When Lourdes Urrieta cooks, she doesn’t smother her dish in sauces; garlic, salt and oregano will do. As much as she can, she avoids high fructose corn syrup — really anything artificial, which she calls “sabor de mentira,” or flavor of lies.
Those habits took time to develop. After Urrieta moved her family from Venezuela to Fort Worth to escape political conflict in 2018, her body had changed along with her environment. New ingredients, new customs around meals — like fast food — and the prevalence of preservatives in the U.S. had left her feeling sluggish.
Urrieta, 43, learned to navigate health in her new country through The Rojo Way, a program by Rosa es Rojo, a nonprofit that provides wellness education for Hispanic women in North Texas. More accurately, she needed to “unlearn to learn,” she told the Report in Spanish.
The Rojo Way is a 20-hour course that offers free, culturally relevant wellness education and mentorship to women in Spanish. The program’s August cohort has room for 60 Hispanic women in Tarrant County, thanks to a $20,000 grant from United Way of Tarrant County. Those spots have yet to be filled, said Aideé Granados, the founder and CEO of Rosa es Rojo.
Apply for The Rojo Way:
What: 20 hours of free, culturally relevant wellness education and mentoring in Spanish
When: The next cohort begins Aug. 16, but a new cohort starts roughly every three months
Who: Hispanic women who speak Spanish and live in Tarrant County
How: Begin the online application here
The Rojo Way works like this: For the first 16 hours, participants meet from 9–11 a.m. or from 6–8 p.m. once a week for eight weeks. “We don’t do lectures,” Granados said. “We do workshops, even via Zoom.” Most courses take place virtually, but some community partners, like Cristo Rey College Prep in Fort Worth, have opted to host The Rojo Way in person.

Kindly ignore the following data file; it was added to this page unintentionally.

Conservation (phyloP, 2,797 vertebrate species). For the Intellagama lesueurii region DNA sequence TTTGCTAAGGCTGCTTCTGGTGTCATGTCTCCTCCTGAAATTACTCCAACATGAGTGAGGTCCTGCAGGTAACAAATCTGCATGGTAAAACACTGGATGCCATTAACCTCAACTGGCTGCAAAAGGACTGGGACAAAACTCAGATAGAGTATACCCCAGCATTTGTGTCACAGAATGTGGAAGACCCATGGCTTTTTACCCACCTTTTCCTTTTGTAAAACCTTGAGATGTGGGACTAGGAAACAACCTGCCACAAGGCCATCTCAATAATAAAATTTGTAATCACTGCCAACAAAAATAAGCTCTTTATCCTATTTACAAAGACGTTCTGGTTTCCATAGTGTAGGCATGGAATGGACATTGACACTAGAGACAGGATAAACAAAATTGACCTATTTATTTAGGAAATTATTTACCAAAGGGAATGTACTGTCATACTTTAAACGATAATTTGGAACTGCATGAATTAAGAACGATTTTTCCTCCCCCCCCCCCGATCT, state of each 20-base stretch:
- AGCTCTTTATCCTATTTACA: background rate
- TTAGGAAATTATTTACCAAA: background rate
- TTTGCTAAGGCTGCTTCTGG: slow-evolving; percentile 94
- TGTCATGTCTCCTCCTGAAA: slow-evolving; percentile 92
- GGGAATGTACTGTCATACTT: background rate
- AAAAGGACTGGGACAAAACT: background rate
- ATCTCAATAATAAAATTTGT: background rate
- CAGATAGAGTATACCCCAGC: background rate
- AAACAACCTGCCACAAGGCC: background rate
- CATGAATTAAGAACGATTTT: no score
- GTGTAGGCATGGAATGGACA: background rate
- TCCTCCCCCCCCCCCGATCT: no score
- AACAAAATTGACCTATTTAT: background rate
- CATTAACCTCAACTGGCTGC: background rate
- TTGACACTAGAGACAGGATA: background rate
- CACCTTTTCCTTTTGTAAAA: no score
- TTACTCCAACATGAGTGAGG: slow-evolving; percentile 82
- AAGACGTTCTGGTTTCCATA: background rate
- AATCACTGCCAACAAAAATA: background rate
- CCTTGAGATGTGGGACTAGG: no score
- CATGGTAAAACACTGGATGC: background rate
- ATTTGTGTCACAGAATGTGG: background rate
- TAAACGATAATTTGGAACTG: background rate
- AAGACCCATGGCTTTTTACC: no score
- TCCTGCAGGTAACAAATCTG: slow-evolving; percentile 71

The education portion focuses on nutrition, mental health and physical activity. Each cohort learns to read food labels, the myriad names for sugar and how to identify and vocalize emotions. All content is culturally relevant and delivered in Spanish, Granados said.
Culturally relevant content works with, rather than against, each woman’s heritage. Healthy eating, for example, allows for staples like beans, tortillas and cactus. Physical activity can look like Zumba or walks in the park, Granados said.
The final four hours of the program comprise one-on-one mentoring sessions between Rojo Way ambassadors like Urrieta — women who’ve already completed the program — and participants. Each ambassador helps the newcomer create an action plan tailored to her family.
Urrieta took the course in 2020. She learned about the opportunity through her children’s school, Cristo Rey College Prep. That year, the school helped fund women to participate.
By then, Urrieta’s health provider had told her she was pre-diabetic, a condition that affects more than one in three adults in the U.S., according to the U.S. Centers for Disease Control and Prevention. Prediabetes meant her blood sugar was higher than normal, but not high enough for her to be diagnosed with type 2 diabetes.
Could you have prediabetes?
Take the risk test here.
Source: U.S. Centers for Disease Control and Prevention
The habits Urrieta learned from the course helped her stay on track. Two years in, she still doesn’t have diabetes. And, she’s modeling for her school-aged children how to be healthy.
Granados hopes each woman will, like Urrieta, share what she learns with the people around her, including family and friends who only speak Spanish.
“We want the knowledge not to be a Bandaid but have a generational impact,” she said.
Alexis Allison is the health reporter at the Fort Worth Report. Her position is supported by a grant from Texas Health Resources. Contact her by email at email@example.com or via Twitter. At the Fort Worth Report, news decisions are made independently of our board members and financial supporters. Read more about our editorial independence policy here.